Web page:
I am not a rollercoaster girl. In high school, I dreaded the summertime visit to Six Flags, the local amusement park that housed these gargantuan structures with its rolling cars, wooden frames, and unpredictable creaks. I played my fear cool as my friends and I walked the stairs to the latest gravity defying, nausea inducing ride. Others looked forward to the wind blowing through their hair while they extended their hands to the sky, reaching for that invisible something that I never understood. Through the hour long line, sweat beads gathered in-between my fingers, my pulse tried to chase my breath, amd my mind entertained all of the worst case scenarios that might happen 305 feet in the sky.
What if the ride malfunctions? What if I get stuck in the sky for hours? What if one of the car shifts off the track? What if . . .?
As the end of the line neared, the pit in my stomach grew outside of my body. When it came time to step into the car, I feigned some excuse and crossed over to safety, waving goodbye to my friends with a relieved smile on my face. In my youth I established I prefer staying close to the ground.
A recent conversation with my daughter prompted reflecting on this particular rollercoaster memory. We watched a woman sky dive on television and with no hesitation, my daughter stated , “I am going to sky dive when I am older. It looks like so much fun.”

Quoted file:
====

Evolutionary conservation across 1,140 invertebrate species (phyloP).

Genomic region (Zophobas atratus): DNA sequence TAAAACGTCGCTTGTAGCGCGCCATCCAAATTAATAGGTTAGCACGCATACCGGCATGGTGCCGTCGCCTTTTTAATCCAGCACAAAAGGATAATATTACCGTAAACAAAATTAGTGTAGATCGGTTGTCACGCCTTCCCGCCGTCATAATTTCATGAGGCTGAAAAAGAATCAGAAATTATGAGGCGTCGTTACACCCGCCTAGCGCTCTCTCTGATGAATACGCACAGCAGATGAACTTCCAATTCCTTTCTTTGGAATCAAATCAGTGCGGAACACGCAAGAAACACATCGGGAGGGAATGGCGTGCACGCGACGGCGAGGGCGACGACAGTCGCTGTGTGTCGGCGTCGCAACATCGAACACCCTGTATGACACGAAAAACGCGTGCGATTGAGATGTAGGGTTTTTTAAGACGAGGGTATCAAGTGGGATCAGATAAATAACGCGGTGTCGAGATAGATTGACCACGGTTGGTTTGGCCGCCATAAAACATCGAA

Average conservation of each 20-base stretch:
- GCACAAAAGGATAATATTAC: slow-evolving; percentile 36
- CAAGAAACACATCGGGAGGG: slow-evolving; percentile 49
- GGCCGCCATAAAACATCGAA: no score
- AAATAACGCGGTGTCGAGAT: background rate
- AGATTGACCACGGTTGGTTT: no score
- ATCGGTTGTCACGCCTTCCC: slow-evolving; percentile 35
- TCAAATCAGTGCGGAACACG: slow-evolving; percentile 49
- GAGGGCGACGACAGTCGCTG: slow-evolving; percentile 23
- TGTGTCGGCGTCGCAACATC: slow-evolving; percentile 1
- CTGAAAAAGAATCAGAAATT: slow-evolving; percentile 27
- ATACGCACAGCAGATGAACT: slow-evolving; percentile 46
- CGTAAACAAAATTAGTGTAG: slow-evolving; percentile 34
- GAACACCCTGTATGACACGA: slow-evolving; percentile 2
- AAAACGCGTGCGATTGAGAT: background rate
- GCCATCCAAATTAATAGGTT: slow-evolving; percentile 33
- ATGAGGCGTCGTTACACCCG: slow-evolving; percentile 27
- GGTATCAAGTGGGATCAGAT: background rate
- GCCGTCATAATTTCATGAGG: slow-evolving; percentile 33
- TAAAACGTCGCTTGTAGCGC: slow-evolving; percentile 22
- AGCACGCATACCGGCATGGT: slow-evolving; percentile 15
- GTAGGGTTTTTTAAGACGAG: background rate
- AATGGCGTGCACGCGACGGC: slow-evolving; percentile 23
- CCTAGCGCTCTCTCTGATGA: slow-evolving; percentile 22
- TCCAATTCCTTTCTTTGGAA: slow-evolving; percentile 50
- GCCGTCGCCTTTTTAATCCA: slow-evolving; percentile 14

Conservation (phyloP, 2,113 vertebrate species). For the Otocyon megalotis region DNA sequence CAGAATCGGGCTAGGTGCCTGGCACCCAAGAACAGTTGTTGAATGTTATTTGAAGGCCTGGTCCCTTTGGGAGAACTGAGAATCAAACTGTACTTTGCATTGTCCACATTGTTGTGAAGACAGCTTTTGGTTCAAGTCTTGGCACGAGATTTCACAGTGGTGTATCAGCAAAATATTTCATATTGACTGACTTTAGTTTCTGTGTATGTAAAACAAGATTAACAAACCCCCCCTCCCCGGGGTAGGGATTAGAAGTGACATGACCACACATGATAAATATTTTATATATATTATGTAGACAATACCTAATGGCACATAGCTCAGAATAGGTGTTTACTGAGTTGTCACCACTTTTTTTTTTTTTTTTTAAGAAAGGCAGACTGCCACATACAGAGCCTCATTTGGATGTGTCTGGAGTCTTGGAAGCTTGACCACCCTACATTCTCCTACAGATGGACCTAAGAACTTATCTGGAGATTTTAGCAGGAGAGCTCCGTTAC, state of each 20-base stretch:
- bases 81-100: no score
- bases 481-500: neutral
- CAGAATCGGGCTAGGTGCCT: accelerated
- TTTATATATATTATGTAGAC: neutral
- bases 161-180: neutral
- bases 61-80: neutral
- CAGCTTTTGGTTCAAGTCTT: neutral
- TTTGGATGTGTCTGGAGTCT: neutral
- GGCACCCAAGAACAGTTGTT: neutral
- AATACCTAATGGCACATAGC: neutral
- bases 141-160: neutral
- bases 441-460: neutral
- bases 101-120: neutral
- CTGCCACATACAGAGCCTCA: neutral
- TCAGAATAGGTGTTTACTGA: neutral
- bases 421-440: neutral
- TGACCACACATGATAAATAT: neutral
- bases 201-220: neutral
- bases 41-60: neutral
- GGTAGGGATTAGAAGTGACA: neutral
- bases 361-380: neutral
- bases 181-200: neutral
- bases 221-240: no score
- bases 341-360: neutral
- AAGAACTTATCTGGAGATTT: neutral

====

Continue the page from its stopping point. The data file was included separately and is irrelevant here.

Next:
“Really? That seems so scary.” With those words, my mommy hat slipped off as I offered my honest opinion on this endeavor.
“I am still going to try it. It looks sooo much fun.” Her exuberance glittered.
My words did not inhibit her desire to pursue this endeavor. Part of her eagerness to skydive stems from her youth, but it is also her adventurous spirit. She is not afraid of heights, rollercoasters, or jumping high on the trampoline.
My daughter’s desire to try these activities magnifies my own insecurities. I realize that it is more than rollercoasters for me. What paralyzed me in my youth still haunts me today.
Craving certainty is my mantra. Anything that falls out of that spectrum leads to anxiety, worry, and the barrage of what if’s. I cling to routine, habit, and predictability. Boring, but safe for me.
Twenty five years later, the rollercoaster factor will never be a part of my makeup. And I need to learn to accept this.
Image by Jo Jakeman via Flickr Creative Commons